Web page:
Epidemiology of illicit drug use and policy evaluation: the heroin epidemics example
Researchers have recognized, for over half a century, the similarities of the spread of drug use and that of infectious diseases; the equivalent of "contagion" being the "transmission of knowledge" of this ‘innovative’ social practice from an individual to another.
The epidemiological approach, deriving from such assumption, makes it possible to model available administratve data, regarding “visible” consequences of drug use, and carry out the impact assessments of drug policies and short and medium term forecasts of visible and hidden measures to be estimated such as prevalence and specific and incidence.
A crucial technical point concerns models with "closed populations" or with "open populations”. The former consider fixed populations, without entry of new individuals (births, immigrations etc.), and are simpler but allow for only short-term forecasts; while the others, which consider also at least birth inputs in the population, are more complex, but also allow forecasts of medium and long-term (at least qualitative incidence and prevalence behaviours), and preventive impact analysis of policy interventions (prevention, repression, harm reduction etc.), providing information to decision makers.
The epidemics of infectious diseases and drug consumption also share an important qualitative characteristic, well highlighted by dynamic models with open populations: the presence of "waves" after an initial eruption, followed by endemic trends, and then new epidemic waves in the absence of effective control interventions (prevention and vaccinations for diseases; prevention, repression, treatment and harm reduction for drug use).
The first epidemiological models for the spread of illegal substances are dedicated in the ‘90s to the first epidemic wave of heroin use around the world (USA, West Europe, specific countries..). Most of them are models with closed populations and useful to estimate some unknown parameter (incidence, prevalence..) and to make short term forecasts to evaluate, for example, the need for specific therapies in the next 5 years. Only a few models proposed for the spread of heroin are open populations models and allow to assess in advance the effectiveness of possible control interventions with medium and long term forecsts, at least qualitatively.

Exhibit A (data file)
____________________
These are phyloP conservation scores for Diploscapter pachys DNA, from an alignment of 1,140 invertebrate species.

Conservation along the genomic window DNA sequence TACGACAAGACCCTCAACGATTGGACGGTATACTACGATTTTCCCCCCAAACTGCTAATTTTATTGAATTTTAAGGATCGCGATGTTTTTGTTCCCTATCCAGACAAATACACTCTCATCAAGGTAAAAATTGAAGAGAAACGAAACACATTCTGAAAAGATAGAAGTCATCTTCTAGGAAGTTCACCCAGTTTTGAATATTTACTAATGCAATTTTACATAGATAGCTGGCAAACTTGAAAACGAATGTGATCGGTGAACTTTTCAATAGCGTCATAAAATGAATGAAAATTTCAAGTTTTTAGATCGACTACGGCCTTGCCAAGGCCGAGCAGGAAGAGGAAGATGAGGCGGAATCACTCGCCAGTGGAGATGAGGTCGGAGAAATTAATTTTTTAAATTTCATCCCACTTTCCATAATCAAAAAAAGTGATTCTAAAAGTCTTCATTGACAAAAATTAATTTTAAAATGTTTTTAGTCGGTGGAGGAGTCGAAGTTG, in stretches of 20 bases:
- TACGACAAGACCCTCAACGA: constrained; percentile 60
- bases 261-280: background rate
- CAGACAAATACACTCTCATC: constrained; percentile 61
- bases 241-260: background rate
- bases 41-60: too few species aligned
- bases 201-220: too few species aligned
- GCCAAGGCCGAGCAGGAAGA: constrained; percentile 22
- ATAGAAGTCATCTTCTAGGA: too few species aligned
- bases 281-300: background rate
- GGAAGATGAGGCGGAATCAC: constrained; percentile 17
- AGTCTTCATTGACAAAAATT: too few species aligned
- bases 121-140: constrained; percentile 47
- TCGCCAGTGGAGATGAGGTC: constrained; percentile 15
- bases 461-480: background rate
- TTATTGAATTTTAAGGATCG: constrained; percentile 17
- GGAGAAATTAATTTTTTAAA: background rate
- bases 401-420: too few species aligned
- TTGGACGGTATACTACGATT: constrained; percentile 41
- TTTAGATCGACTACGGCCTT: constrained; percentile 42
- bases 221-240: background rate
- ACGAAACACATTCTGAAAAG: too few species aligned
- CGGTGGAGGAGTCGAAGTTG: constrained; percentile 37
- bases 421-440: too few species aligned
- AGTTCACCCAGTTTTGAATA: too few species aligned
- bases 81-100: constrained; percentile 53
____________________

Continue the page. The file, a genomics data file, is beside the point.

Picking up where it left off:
The recent data about the visible consequences of heroin use (overdoses, emergency interventions, therapy input etc.) and Eurostat's recent European estimates on the strongly growing heroin market (in Italy a 42% growth between 2011 and 2015) show that a second epidemic wave of heroin use is currently under way in the USA and in European countries. Such a wave was forecasted under different simulated scenarios of heroin epidemic models with open populations (Rossi "MoverStayer" 2001, 2004), later about a generation from the first, in absence of effective prevention interventions and of effective therapy interventions (especially harm reduction) in the years following the insurgence of the first epidemic wave. This is the effect shown by empirical data in USA and Europe. But in Switzerland, only an endemic trend is definitely observed. The substantial difference in drug policy is the so-called "controlled heroin therapy" in progress in Switzerland for 25 years and since 1997 as a usual therapeutic intervention. The main conclusionis is that everywhere it would be important to introduce soon such therapy regularly. Politicians must have antiprohibitionist approach to therapy.